Obama Matters; Clinton has a ‘Methodist’ to Her Madness
Senator Hillary Clinton and Senator John McCain are seizing the moment to call Senator Barack Obama an “elitist” after he called blue-collar Americans “bitter” at a meeting with private donors in San Francisco on April 6. At a speech in Indiana on April 11, Obama responded to a question regarding why Pennsylvania voters are not backing his campaign. Citing the healthcare, pension and outsourcing crises, Obama called politicians on the lack of resolution to the collapse in the economy over the last 30 years. Instead, Obama claimed that workers are resorting to voting on gay marriage and gun laws while relying on community and faith rather than trust in Washington.
Now misconstrued as a stark criticism of blue-collar Americans, fragments of the heated speech have been repeatedly re-run by the media. However, the comment was meant to inspire working Americans to vote for a campaign that promises change. “People are fed up. They’re angry and they’re frustrated and they’re bitter and they want to see a change in Washington, and that’s why I’m running for President of the United States of America,” Obama said.
Obama has faced a string of criticisms as opponents sought to define his tone as condescending and elitist; McCain’s spokesman has even called him “out of touch.” Feeding the fire of the mudslinging, the media has continued to run the segments in which Obama seemed to criticize the workers. In context, the senator simply meant to empathize with the fellow Americans he wishes to help as a potential president.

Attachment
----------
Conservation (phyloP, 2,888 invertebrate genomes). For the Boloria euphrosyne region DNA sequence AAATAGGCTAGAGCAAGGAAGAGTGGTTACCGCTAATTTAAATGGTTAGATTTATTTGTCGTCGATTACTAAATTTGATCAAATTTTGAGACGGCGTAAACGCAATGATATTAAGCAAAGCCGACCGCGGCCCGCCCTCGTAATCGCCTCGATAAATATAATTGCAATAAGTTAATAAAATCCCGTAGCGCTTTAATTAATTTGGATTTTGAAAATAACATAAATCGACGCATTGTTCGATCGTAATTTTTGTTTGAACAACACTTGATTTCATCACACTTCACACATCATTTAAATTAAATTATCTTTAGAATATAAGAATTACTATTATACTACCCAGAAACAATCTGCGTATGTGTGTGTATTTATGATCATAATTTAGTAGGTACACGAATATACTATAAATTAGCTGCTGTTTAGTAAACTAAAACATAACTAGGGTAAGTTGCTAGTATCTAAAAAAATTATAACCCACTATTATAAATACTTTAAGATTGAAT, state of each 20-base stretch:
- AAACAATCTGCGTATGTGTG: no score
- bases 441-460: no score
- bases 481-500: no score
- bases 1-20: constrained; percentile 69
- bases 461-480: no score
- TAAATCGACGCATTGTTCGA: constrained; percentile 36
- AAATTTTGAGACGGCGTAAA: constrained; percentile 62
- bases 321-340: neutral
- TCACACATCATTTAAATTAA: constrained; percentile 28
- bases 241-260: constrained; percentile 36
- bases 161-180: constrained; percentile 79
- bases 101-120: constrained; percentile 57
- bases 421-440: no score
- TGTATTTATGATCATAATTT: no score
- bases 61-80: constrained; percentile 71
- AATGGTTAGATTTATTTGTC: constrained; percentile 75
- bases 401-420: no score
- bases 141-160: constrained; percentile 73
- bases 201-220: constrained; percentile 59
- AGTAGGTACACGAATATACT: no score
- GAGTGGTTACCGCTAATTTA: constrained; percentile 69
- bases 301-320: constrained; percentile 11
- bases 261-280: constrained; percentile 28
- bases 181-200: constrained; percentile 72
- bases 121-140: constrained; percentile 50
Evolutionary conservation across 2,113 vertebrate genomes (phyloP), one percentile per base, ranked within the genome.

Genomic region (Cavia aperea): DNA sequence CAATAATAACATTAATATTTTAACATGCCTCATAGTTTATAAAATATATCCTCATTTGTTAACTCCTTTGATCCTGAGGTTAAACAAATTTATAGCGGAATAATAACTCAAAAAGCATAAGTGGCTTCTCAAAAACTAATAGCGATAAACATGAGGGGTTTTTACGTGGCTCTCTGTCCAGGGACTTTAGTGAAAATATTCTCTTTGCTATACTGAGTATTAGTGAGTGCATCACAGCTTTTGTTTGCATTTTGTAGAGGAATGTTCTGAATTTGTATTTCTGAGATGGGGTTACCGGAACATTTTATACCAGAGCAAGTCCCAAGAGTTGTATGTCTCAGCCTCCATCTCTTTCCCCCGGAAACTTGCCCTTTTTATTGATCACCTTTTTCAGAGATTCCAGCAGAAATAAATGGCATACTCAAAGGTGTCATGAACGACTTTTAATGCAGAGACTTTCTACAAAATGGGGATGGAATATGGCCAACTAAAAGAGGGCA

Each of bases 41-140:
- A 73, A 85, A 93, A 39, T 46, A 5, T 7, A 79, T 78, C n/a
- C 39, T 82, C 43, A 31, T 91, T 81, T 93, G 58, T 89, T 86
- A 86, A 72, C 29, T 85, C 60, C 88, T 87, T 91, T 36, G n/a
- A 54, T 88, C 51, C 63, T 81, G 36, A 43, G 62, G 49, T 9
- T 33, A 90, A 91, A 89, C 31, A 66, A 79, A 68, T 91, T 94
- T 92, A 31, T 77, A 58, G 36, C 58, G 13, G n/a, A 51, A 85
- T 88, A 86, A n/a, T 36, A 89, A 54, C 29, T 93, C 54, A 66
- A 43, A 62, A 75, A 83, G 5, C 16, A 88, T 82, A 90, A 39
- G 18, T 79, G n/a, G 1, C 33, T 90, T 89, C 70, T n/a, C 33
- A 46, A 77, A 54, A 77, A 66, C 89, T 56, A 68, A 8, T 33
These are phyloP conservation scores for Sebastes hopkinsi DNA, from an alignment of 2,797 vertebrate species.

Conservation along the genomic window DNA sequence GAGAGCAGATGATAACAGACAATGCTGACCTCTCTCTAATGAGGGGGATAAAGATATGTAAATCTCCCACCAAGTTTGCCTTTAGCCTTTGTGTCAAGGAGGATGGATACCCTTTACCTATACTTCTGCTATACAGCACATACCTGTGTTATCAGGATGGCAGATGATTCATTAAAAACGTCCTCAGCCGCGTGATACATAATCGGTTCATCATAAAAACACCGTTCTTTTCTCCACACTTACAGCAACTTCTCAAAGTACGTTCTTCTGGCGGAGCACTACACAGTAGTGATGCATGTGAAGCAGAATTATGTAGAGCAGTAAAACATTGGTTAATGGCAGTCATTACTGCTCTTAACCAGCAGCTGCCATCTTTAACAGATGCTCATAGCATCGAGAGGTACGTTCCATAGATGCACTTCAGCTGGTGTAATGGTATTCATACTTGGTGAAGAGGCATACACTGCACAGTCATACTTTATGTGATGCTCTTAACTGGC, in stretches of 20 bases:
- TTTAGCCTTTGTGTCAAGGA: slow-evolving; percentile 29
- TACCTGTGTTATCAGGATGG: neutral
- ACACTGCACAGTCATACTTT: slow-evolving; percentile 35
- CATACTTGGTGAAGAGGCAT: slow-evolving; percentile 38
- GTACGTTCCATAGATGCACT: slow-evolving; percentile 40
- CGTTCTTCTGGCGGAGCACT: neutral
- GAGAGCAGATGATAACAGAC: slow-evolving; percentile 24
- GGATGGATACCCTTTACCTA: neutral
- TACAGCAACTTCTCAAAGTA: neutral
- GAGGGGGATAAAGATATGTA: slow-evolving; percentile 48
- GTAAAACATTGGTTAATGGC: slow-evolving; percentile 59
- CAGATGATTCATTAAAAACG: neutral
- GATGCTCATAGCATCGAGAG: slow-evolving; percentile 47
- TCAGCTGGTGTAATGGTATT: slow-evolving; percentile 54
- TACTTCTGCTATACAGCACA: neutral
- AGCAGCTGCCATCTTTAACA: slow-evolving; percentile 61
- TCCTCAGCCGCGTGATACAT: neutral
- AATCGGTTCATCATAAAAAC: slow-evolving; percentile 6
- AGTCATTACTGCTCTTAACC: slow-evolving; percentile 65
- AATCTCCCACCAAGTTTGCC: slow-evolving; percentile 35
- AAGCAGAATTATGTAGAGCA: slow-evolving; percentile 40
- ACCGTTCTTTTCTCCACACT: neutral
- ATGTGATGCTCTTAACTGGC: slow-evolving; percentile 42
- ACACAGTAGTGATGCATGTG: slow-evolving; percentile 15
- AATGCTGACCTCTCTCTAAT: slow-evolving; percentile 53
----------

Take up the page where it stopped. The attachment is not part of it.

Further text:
As the Democratic campaign comes to a close, Clinton, who is desperate to discredit her opponent in light of the recent revelation that she exaggerated her account of her trip to Bosnia, has cited Obama’s comments as “demeaning” and unfounded. Rather than acknowledging the workers’ disappointment over the economic circumstances in the United States and thus the truth in Obama’s statement, Clinton is taking the opportunity to suck up to voters by calling them “optimistic,” which does not reflect the low percentage of eligible voters that choose to vote.
While Clinton has been accused of untruth and insincerity, she is taking the opportunity to criticize Obama’s choice of words. In response to Obama’s speech, Clinton reminded the audience that her grandfather was a worker at a lace mill in Pennsylvania. However, she missed the point